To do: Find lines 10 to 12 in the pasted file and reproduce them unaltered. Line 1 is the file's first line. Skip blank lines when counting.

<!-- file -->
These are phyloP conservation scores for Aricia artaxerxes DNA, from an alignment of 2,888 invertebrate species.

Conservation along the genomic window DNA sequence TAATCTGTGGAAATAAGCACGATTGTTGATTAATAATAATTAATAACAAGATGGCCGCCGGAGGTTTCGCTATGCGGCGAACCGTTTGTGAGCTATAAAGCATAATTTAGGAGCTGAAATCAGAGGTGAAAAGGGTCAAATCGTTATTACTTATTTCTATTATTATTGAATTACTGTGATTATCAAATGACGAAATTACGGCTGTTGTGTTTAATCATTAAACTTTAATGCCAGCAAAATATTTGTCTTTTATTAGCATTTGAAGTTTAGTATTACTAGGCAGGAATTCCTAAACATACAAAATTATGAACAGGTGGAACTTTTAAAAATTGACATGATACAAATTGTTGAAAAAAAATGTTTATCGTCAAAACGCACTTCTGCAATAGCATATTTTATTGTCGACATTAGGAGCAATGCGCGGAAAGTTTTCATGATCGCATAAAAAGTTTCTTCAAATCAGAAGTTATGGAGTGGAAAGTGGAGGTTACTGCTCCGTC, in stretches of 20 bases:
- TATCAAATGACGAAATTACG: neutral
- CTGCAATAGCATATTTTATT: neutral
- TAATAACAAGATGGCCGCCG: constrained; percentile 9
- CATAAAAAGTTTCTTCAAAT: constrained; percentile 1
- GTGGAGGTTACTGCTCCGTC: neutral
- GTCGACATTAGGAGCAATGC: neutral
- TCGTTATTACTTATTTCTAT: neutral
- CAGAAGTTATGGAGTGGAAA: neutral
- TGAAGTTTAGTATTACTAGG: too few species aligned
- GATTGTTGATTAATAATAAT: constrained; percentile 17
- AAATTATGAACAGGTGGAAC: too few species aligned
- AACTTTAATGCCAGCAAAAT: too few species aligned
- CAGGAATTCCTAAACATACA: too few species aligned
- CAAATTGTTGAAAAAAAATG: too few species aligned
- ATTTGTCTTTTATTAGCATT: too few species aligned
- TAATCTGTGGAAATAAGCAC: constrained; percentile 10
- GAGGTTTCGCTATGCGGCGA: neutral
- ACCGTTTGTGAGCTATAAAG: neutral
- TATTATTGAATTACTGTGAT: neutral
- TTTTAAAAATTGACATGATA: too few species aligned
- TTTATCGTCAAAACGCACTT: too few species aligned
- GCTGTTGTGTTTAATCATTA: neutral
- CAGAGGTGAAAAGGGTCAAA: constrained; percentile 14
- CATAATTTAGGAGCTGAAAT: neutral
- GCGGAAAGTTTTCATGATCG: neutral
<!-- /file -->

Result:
- CAGAAGTTATGGAGTGGAAA: neutral
- TGAAGTTTAGTATTACTAGG: too few species aligned
- GATTGTTGATTAATAATAAT: constrained; percentile 17